Heart attacks are not a recommended way of reviving a presidential campaign. But in Bernie Sanders' case, last October's coronary surprise came with two silver linings. First, it marked the start of his campaign's recovery and the fading of Elizabeth Warren's. Second, it underlined the granite solidity of his base. Not even a heart attack could dampen their faith. Two stents and a record fundraising cycle later, Mr Sanders has good odds of winning the first Democratic caucus in Iowa next month — and New Hampshire the following week.
His stubborn following contrasts with the fluidity of the rest of the Democratic field. No one has much clue of the eventual outcome. Middle Eastern politics is more predictable than this. This time last year, most of the excitement was with Beto O'Rourke and Kamala Harris. Both ran weak campaigns and dropped out. For a few months it looked like Ms Warren had figured out how to be a frontrunner. But her ducking and weaving on healthcare turned out to be an act of enduring self-harm. The Democratic left prizes conviction and authenticity, which are Mr Sanders' defining qualities.
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The 77-year old's endurance poses two dangers to the Democratic establishment. The first is that Mr Sanders wins the nomination. This is not as far-fetched as it seems. With the exception of Bill Clinton in 1992, no Democrat has ever taken that prize without winning in Iowa or New Hampshire. Seven out of the last nine nominees won Iowa. Every campaign breaks some record so it is possible that Joe Biden could lose both early contests and still go on to take the nomination. But he would be badly wounded. At this point in 2008, Barack Obama was trailing Hillary Clinton in South Carolina. His Iowa victory transformed the race and he went on to win South Carolina. Mr Sanders could pull off the same feat.
In that case Michael Bloomberg would probably supplant Joe Biden as the party's best hope of stopping the Bernie express. It would quickly escalate into a battle between a grassroots socialist from Vermont and the Wall Street multi-billionaire. In a choice between populism and plutocracy, it is by no means clear Mr Sanders would lose. Such an outcome may look unlikely. But it is less unlikely, say, than Pete Buttigieg — the 37-year-old former mayor of South Bend, Indiana — breaking through with African-American voters, or Ms Warren winning the hearts of non-college educated white males.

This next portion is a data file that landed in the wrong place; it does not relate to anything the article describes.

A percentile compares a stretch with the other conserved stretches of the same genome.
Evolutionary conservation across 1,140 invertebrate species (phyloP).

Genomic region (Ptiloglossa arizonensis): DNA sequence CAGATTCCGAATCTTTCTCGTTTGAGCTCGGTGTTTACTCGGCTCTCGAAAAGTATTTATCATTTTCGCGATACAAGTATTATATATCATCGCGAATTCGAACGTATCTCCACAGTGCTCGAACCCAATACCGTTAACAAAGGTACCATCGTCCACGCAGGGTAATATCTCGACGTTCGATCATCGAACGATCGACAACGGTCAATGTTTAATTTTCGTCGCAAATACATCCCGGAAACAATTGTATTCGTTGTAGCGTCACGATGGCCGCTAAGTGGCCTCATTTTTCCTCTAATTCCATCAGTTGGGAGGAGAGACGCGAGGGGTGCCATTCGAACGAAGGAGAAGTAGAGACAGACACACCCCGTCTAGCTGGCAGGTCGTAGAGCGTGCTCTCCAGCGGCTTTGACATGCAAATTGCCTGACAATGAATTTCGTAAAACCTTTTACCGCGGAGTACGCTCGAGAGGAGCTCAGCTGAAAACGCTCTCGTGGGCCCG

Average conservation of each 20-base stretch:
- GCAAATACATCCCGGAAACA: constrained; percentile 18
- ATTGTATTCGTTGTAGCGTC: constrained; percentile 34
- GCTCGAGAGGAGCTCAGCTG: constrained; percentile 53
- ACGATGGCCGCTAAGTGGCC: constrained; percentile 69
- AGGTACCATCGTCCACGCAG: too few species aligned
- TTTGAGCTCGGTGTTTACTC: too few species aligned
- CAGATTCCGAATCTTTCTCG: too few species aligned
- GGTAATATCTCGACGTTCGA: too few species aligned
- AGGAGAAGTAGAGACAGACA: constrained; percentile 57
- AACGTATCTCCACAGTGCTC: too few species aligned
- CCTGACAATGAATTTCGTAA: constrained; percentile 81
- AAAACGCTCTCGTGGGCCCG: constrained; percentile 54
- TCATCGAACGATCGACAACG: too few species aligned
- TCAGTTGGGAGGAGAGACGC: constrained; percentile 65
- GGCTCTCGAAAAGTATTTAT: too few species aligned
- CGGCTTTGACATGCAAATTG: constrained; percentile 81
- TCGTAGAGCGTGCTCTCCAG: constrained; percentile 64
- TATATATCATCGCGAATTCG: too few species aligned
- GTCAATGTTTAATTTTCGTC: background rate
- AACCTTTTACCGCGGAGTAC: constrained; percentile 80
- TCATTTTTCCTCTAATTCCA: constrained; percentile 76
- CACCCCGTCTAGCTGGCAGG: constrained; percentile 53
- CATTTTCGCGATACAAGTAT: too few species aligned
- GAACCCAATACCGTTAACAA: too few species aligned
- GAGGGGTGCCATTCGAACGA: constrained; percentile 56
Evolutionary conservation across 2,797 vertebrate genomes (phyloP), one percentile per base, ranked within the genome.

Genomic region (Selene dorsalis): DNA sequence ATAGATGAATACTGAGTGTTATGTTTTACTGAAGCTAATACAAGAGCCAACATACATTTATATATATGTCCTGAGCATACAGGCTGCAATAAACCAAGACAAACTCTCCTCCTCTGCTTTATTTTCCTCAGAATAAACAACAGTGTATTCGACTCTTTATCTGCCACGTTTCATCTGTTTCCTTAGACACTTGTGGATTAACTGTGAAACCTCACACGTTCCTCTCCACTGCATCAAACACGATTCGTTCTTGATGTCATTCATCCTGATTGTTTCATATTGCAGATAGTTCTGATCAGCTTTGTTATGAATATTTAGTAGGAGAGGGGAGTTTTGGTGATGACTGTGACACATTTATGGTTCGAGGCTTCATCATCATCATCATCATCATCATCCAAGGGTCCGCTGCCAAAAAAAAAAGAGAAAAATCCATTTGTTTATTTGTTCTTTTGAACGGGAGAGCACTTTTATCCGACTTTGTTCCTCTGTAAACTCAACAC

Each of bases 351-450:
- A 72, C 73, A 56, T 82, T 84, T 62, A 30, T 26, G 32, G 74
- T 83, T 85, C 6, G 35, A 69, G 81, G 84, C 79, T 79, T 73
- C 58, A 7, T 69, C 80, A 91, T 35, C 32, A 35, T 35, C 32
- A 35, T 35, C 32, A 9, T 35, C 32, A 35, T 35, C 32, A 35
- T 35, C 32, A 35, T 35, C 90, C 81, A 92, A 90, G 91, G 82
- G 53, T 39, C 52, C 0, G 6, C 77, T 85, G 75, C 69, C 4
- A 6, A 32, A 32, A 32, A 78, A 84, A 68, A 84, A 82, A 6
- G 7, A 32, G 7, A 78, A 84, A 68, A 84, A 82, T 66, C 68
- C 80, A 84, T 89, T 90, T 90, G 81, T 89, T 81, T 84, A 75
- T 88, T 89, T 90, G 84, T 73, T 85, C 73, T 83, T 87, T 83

The second threat posed by Mr Sanders is in some ways even worse for the Democratic establishment. It is also likelier. Mr Sanders could stay to the bitter end and split the Democratic platform. He has the resources and people to do so. In the last quarter of 2019, he raised $34.5m from 1.8m individual donors. This was more than double the number of donors Mr Biden garnered and far higher than the $22m he raised. Moreover, he did so without corporate help. Mr Biden, on the other hand, tapped 44 billionaires, which was slightly more than the 39 billionaires who helped Mr Buttigieg. The $20-average donation Mr Sanders received is a testament to his blue-collar loyalty.
His campaign contains the outlines of a separate party. Last week, Alexandria Ocasio-Cortez, the 30-year-old Democratic congresswoman who backs Mr Sanders, said that in another democracy she would be in a different party to Mr Biden. Her comment was interpreted as a threat rather than a truism. In reality it was both.
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The gulf between Mr Biden's centrism and Mr Sanders' socialism would be spread across separate parties in another country. It is hard to see how they will be reconciled before the Democratic convention in July. The bitterness that Mrs Clinton's supporters feel towards Mr Sanders has not abated. Roughly a tenth of Mr Sanders supporters voted for Donald Trump in 2016. They could have made the difference.
It is tempting to say that Democrats are suffering from a Jeremy Corbyn problem. But the parallel is inexact. The Labour party's heavy defeat in the UK election last month was partly attributed to Mr Corbyn's leftist economics. But much of it was about his lack of conviction on Europe. "All politics is local" is an American expression. The real parallel to Mr Sanders today is Mr Sanders in 2016. Then, he came close to defeating Mrs Clinton. His chances against Mr Biden are at least as good.
Written by: Edward Luce
© Financial Times